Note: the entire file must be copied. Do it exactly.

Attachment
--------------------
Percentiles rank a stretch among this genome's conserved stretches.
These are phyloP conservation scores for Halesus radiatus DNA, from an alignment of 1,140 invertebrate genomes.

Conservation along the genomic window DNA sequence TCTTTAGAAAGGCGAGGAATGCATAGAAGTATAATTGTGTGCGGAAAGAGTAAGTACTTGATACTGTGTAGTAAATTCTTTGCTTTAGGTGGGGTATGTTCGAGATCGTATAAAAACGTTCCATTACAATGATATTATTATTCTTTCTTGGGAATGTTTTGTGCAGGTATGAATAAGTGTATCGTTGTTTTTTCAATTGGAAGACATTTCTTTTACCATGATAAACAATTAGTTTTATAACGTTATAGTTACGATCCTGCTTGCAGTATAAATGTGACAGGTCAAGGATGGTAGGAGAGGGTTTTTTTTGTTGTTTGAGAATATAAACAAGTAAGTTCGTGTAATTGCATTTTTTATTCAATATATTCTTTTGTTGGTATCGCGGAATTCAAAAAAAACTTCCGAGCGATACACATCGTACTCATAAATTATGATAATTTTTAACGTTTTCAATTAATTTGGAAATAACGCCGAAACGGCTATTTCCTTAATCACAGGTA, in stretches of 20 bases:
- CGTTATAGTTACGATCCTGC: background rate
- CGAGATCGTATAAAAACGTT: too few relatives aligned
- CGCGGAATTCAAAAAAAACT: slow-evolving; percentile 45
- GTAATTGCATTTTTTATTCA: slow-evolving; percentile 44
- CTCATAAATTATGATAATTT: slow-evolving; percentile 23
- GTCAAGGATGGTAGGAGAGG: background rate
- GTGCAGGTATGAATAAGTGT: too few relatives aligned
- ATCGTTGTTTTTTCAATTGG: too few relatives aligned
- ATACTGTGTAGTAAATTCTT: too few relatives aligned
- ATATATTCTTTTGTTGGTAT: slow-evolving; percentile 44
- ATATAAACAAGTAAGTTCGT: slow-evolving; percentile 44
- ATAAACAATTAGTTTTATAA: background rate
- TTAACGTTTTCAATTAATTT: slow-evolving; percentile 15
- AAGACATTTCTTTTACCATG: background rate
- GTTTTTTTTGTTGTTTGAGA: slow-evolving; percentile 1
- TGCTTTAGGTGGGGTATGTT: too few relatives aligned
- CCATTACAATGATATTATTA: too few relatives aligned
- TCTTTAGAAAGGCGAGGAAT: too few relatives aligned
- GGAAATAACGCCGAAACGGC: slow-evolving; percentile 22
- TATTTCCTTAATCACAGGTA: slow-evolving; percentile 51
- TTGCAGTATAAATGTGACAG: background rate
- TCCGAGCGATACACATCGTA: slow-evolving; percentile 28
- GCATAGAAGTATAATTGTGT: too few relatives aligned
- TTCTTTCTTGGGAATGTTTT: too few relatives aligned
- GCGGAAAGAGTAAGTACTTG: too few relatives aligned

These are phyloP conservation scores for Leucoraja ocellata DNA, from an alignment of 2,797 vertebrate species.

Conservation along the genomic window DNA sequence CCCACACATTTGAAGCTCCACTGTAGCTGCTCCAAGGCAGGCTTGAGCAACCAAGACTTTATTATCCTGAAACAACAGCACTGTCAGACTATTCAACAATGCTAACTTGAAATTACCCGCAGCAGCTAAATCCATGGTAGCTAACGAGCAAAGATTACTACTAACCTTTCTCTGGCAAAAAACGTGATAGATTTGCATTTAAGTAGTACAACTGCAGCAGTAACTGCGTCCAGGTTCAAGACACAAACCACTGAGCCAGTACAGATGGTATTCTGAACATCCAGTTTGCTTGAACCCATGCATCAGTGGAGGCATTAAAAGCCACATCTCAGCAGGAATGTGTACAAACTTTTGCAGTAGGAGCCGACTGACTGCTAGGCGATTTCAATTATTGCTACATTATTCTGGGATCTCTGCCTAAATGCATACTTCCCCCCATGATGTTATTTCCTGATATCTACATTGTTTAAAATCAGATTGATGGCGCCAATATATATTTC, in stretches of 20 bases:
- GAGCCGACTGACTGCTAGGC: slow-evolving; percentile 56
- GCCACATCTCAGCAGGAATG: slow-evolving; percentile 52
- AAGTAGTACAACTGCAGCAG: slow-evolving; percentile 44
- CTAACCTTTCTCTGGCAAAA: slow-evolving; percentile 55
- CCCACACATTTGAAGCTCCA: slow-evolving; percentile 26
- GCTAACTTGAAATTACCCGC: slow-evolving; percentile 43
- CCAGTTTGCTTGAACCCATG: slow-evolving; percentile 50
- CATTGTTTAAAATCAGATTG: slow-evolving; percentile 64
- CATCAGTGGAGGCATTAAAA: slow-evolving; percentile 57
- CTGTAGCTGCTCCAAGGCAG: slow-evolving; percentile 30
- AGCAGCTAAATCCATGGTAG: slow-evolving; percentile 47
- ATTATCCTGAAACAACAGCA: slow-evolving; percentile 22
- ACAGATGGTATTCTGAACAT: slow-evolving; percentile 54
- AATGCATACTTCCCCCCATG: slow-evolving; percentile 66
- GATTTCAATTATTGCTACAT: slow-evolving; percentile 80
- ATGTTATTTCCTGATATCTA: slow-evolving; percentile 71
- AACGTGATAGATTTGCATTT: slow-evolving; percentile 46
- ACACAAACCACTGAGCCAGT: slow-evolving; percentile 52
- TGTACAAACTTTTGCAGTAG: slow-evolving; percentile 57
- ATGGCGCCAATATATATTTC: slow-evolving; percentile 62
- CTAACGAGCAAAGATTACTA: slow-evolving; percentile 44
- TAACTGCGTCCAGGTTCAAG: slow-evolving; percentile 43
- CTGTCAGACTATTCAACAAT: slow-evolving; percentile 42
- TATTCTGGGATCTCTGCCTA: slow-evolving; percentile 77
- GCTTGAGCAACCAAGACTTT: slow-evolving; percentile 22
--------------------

Percentiles rank a stretch among this genome's conserved stretches.
These are phyloP conservation scores for Halesus radiatus DNA, from an alignment of 1,140 invertebrate genomes.

Conservation along the genomic window DNA sequence TCTTTAGAAAGGCGAGGAATGCATAGAAGTATAATTGTGTGCGGAAAGAGTAAGTACTTGATACTGTGTAGTAAATTCTTTGCTTTAGGTGGGGTATGTTCGAGATCGTATAAAAACGTTCCATTACAATGATATTATTATTCTTTCTTGGGAATGTTTTGTGCAGGTATGAATAAGTGTATCGTTGTTTTTTCAATTGGAAGACATTTCTTTTACCATGATAAACAATTAGTTTTATAACGTTATAGTTACGATCCTGCTTGCAGTATAAATGTGACAGGTCAAGGATGGTAGGAGAGGGTTTTTTTTGTTGTTTGAGAATATAAACAAGTAAGTTCGTGTAATTGCATTTTTTATTCAATATATTCTTTTGTTGGTATCGCGGAATTCAAAAAAAACTTCCGAGCGATACACATCGTACTCATAAATTATGATAATTTTTAACGTTTTCAATTAATTTGGAAATAACGCCGAAACGGCTATTTCCTTAATCACAGGTA, in stretches of 20 bases:
- CGTTATAGTTACGATCCTGC: background rate
- CGAGATCGTATAAAAACGTT: too few relatives aligned
- CGCGGAATTCAAAAAAAACT: slow-evolving; percentile 45
- GTAATTGCATTTTTTATTCA: slow-evolving; percentile 44
- CTCATAAATTATGATAATTT: slow-evolving; percentile 23
- GTCAAGGATGGTAGGAGAGG: background rate
- GTGCAGGTATGAATAAGTGT: too few relatives aligned
- ATCGTTGTTTTTTCAATTGG: too few relatives aligned
- ATACTGTGTAGTAAATTCTT: too few relatives aligned
- ATATATTCTTTTGTTGGTAT: slow-evolving; percentile 44
- ATATAAACAAGTAAGTTCGT: slow-evolving; percentile 44
- ATAAACAATTAGTTTTATAA: background rate
- TTAACGTTTTCAATTAATTT: slow-evolving; percentile 15
- AAGACATTTCTTTTACCATG: background rate
- GTTTTTTTTGTTGTTTGAGA: slow-evolving; percentile 1
- TGCTTTAGGTGGGGTATGTT: too few relatives aligned
- CCATTACAATGATATTATTA: too few relatives aligned
- TCTTTAGAAAGGCGAGGAAT: too few relatives aligned
- GGAAATAACGCCGAAACGGC: slow-evolving; percentile 22
- TATTTCCTTAATCACAGGTA: slow-evolving; percentile 51
- TTGCAGTATAAATGTGACAG: background rate
- TCCGAGCGATACACATCGTA: slow-evolving; percentile 28
- GCATAGAAGTATAATTGTGT: too few relatives aligned
- TTCTTTCTTGGGAATGTTTT: too few relatives aligned
- GCGGAAAGAGTAAGTACTTG: too few relatives aligned

These are phyloP conservation scores for Leucoraja ocellata DNA, from an alignment of 2,797 vertebrate species.

Conservation along the genomic window DNA sequence CCCACACATTTGAAGCTCCACTGTAGCTGCTCCAAGGCAGGCTTGAGCAACCAAGACTTTATTATCCTGAAACAACAGCACTGTCAGACTATTCAACAATGCTAACTTGAAATTACCCGCAGCAGCTAAATCCATGGTAGCTAACGAGCAAAGATTACTACTAACCTTTCTCTGGCAAAAAACGTGATAGATTTGCATTTAAGTAGTACAACTGCAGCAGTAACTGCGTCCAGGTTCAAGACACAAACCACTGAGCCAGTACAGATGGTATTCTGAACATCCAGTTTGCTTGAACCCATGCATCAGTGGAGGCATTAAAAGCCACATCTCAGCAGGAATGTGTACAAACTTTTGCAGTAGGAGCCGACTGACTGCTAGGCGATTTCAATTATTGCTACATTATTCTGGGATCTCTGCCTAAATGCATACTTCCCCCCATGATGTTATTTCCTGATATCTACATTGTTTAAAATCAGATTGATGGCGCCAATATATATTTC, in stretches of 20 bases:
- GAGCCGACTGACTGCTAGGC: slow-evolving; percentile 56
- GCCACATCTCAGCAGGAATG: slow-evolving; percentile 52
- AAGTAGTACAACTGCAGCAG: slow-evolving; percentile 44
- CTAACCTTTCTCTGGCAAAA: slow-evolving; percentile 55
- CCCACACATTTGAAGCTCCA: slow-evolving; percentile 26
- GCTAACTTGAAATTACCCGC: slow-evolving; percentile 43
- CCAGTTTGCTTGAACCCATG: slow-evolving; percentile 50
- CATTGTTTAAAATCAGATTG: slow-evolving; percentile 64
- CATCAGTGGAGGCATTAAAA: slow-evolving; percentile 57
- CTGTAGCTGCTCCAAGGCAG: slow-evolving; percentile 30
- AGCAGCTAAATCCATGGTAG: slow-evolving; percentile 47
- ATTATCCTGAAACAACAGCA: slow-evolving; percentile 22
- ACAGATGGTATTCTGAACAT: slow-evolving; percentile 54
- AATGCATACTTCCCCCCATG: slow-evolving; percentile 66
- GATTTCAATTATTGCTACAT: slow-evolving; percentile 80
- ATGTTATTTCCTGATATCTA: slow-evolving; percentile 71
- AACGTGATAGATTTGCATTT: slow-evolving; percentile 46
- ACACAAACCACTGAGCCAGT: slow-evolving; percentile 52
- TGTACAAACTTTTGCAGTAG: slow-evolving; percentile 57
- ATGGCGCCAATATATATTTC: slow-evolving; percentile 62
- CTAACGAGCAAAGATTACTA: slow-evolving; percentile 44
- TAACTGCGTCCAGGTTCAAG: slow-evolving; percentile 43
- CTGTCAGACTATTCAACAAT: slow-evolving; percentile 42
- TATTCTGGGATCTCTGCCTA: slow-evolving; percentile 77
- GCTTGAGCAACCAAGACTTT: slow-evolving; percentile 22